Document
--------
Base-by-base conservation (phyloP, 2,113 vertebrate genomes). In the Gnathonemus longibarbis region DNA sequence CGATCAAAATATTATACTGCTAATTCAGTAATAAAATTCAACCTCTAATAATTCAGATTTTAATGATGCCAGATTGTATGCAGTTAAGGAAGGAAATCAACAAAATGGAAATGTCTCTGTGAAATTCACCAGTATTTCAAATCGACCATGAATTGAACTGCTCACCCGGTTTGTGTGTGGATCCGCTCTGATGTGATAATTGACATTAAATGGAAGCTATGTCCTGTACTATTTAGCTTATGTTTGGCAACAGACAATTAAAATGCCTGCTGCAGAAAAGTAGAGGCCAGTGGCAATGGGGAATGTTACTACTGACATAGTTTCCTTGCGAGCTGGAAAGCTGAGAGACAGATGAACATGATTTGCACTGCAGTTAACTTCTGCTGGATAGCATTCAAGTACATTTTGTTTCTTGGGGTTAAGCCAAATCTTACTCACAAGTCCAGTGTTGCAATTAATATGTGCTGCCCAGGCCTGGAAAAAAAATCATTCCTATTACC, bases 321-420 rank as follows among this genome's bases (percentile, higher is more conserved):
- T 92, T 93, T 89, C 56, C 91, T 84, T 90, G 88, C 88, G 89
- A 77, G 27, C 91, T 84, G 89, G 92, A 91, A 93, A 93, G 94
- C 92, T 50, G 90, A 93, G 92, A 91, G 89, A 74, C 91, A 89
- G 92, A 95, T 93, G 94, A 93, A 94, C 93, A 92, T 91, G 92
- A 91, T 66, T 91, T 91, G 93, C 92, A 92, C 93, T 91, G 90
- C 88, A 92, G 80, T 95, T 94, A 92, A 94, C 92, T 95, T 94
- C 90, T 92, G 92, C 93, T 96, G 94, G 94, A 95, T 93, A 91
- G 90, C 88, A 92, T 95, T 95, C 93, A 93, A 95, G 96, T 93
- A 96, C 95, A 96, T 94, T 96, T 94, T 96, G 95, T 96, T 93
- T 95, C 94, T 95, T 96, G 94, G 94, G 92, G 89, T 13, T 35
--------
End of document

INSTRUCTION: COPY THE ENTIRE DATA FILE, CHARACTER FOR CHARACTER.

Base-by-base conservation (phyloP, 2,113 vertebrate genomes). In the Gnathonemus longibarbis region DNA sequence CGATCAAAATATTATACTGCTAATTCAGTAATAAAATTCAACCTCTAATAATTCAGATTTTAATGATGCCAGATTGTATGCAGTTAAGGAAGGAAATCAACAAAATGGAAATGTCTCTGTGAAATTCACCAGTATTTCAAATCGACCATGAATTGAACTGCTCACCCGGTTTGTGTGTGGATCCGCTCTGATGTGATAATTGACATTAAATGGAAGCTATGTCCTGTACTATTTAGCTTATGTTTGGCAACAGACAATTAAAATGCCTGCTGCAGAAAAGTAGAGGCCAGTGGCAATGGGGAATGTTACTACTGACATAGTTTCCTTGCGAGCTGGAAAGCTGAGAGACAGATGAACATGATTTGCACTGCAGTTAACTTCTGCTGGATAGCATTCAAGTACATTTTGTTTCTTGGGGTTAAGCCAAATCTTACTCACAAGTCCAGTGTTGCAATTAATATGTGCTGCCCAGGCCTGGAAAAAAAATCATTCCTATTACC, bases 321-420 rank as follows among this genome's bases (percentile, higher is more conserved):
- T 92, T 93, T 89, C 56, C 91, T 84, T 90, G 88, C 88, G 89
- A 77, G 27, C 91, T 84, G 89, G 92, A 91, A 93, A 93, G 94
- C 92, T 50, G 90, A 93, G 92, A 91, G 89, A 74, C 91, A 89
- G 92, A 95, T 93, G 94, A 93, A 94, C 93, A 92, T 91, G 92
- A 91, T 66, T 91, T 91, G 93, C 92, A 92, C 93, T 91, G 90
- C 88, A 92, G 80, T 95, T 94, A 92, A 94, C 92, T 95, T 94
- C 90, T 92, G 92, C 93, T 96, G 94, G 94, A 95, T 93, A 91
- G 90, C 88, A 92, T 95, T 95, C 93, A 93, A 95, G 96, T 93
- A 96, C 95, A 96, T 94, T 96, T 94, T 96, G 95, T 96, T 93
- T 95, C 94, T 95, T 96, G 94, G 94, G 92, G 89, T 13, T 35